Michael Bloomberg is just beginning to scare me. There, I've said it. His excessive interest in banning smoking everywhere, forcing photographers to buy licenses, and so on, just rub me the wrong way. So, it shouldn't be much of a shock that his plans for a "Panopticon" are doing my head in. From the Washington Times:
Even though officials in other cities are embracing and installing surveillance cameras in huge numbers Chicago, Detroit and Washington, D.C., to name a few the latest plan unveiled by Mr. Bloomberg and his equally surveillance-enamored police commissioner, Raymond Kelly, leaves these other American cities in the surveillance dust. Truly what we are witnessing being created here is a 21st-century Panopticon.
Already in London, vehicle owners are billed for using their cars and trucks in certain areas and at certain times, through use of surveillance cameras that photograph, record and track vehicle license plates. The multimillion-dollar system being set up by Mayor Bloomberg and Commissioner Kelly will almost certainly be similarly employed down the road.
With more than 4.2 million closed-circuit television surveillance cameras now operating in Great Britain (the vast majority in and around London), Mr. Bloomberg has a long way to catch up to his British counterparts. Yet the eagerness with which he is approaching this challenge, coupled with the easy money available to him and a largely ignorant and compliant citizenry willing to surrender their privacy in the vain hope that thousands of surveillance cameras will guarantee their safety, bodes well for the Gotham City to overtake London as the most surveilled city on the planet. Somewhere, Jeremy Bentham is smiling; and George Orwell is saying, "I told you so."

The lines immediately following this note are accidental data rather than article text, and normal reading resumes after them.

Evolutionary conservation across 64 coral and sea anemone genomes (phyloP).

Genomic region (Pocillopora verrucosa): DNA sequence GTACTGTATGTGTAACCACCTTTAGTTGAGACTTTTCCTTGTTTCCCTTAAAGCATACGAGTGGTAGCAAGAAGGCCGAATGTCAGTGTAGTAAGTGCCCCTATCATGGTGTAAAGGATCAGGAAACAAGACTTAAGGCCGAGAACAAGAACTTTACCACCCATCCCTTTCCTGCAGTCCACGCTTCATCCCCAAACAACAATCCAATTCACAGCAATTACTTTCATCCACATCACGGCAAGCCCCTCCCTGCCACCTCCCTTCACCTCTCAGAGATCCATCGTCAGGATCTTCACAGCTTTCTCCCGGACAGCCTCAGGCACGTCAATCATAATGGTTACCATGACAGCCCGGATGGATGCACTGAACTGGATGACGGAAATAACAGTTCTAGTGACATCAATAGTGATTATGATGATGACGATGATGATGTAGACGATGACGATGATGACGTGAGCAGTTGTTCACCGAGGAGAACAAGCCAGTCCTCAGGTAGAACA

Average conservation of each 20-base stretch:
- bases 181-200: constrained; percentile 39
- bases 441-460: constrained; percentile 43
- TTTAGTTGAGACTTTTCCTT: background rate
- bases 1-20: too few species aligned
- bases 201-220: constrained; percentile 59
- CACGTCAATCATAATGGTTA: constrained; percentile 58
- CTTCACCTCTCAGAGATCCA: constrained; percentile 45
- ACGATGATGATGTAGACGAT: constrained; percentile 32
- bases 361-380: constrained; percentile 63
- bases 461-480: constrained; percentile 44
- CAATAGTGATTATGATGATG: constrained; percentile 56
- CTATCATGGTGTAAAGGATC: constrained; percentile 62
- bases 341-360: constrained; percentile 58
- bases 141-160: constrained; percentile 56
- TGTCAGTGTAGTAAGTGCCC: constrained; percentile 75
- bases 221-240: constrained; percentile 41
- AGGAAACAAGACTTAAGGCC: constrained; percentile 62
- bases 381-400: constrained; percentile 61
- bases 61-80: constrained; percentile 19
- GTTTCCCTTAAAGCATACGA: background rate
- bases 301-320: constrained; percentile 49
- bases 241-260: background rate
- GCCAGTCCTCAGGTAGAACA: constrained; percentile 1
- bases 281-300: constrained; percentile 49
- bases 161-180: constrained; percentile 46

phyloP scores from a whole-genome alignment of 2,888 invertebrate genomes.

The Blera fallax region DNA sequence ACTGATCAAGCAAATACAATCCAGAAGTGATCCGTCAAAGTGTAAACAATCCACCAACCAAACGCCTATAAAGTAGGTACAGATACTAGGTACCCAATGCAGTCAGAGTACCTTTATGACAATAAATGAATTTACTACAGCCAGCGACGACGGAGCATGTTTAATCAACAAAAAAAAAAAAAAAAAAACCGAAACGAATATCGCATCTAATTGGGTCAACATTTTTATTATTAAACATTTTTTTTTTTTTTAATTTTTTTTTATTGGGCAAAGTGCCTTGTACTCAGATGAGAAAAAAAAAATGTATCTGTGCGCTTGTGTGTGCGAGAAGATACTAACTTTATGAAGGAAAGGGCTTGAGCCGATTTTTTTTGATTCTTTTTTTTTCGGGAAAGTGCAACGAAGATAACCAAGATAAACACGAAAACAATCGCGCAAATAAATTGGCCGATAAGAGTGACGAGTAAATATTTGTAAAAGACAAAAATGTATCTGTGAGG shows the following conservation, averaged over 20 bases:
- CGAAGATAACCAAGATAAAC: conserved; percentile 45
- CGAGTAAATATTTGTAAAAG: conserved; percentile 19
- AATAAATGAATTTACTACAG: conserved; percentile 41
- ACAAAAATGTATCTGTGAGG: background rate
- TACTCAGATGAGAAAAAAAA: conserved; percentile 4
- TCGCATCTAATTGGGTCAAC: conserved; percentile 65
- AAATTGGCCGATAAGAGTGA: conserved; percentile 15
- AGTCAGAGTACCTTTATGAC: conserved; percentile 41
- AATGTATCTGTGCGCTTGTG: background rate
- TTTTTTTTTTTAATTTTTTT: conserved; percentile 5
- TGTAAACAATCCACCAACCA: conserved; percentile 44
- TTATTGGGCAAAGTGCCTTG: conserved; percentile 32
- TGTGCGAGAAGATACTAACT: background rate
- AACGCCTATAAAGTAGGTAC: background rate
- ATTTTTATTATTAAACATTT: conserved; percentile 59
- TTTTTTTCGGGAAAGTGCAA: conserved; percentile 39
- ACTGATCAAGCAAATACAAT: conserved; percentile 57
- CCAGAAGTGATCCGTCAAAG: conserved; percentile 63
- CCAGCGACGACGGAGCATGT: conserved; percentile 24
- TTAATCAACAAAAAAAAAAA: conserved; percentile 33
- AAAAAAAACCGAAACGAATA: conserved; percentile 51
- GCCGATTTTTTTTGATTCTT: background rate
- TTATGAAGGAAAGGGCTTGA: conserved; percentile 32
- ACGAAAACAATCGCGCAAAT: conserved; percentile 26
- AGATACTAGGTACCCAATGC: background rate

One of the things I hated most about living in London was the sense that I was under constant watch by the "authorities." Not because I was spray-painting graffiti on walls, stealing cars, dealing crack, or even throwing gum on the street (most of the time, while I lived in London, I was actually stuck at my desk in the City, working a 12-14 hour day, yelling at lawyers on the other side of a deal). Just because I prefer to be left alone, and hate being watched.
A lot of my "national security"-focused friends tell me that my hatred for, and suspicion of, CCTV is mindless since I'm not a criminal, and I have nothing to fear. That may be so, but nonetheless, I feel that constant surveillance is an infringement and that very often, in fact it leads to the "authorities" being inundated with so much information that they cannot process it-- and big costs which frequently are not met.
Perhaps that is why, for as much as Britain's CCTV system is touted, even in places where it could be an important aid in combating criminal behavior, it turns out that frequently, CCTV cameras are broken, aren't loaded with film, or the film is only kept for 24 hours (making filming somewhat pointless).
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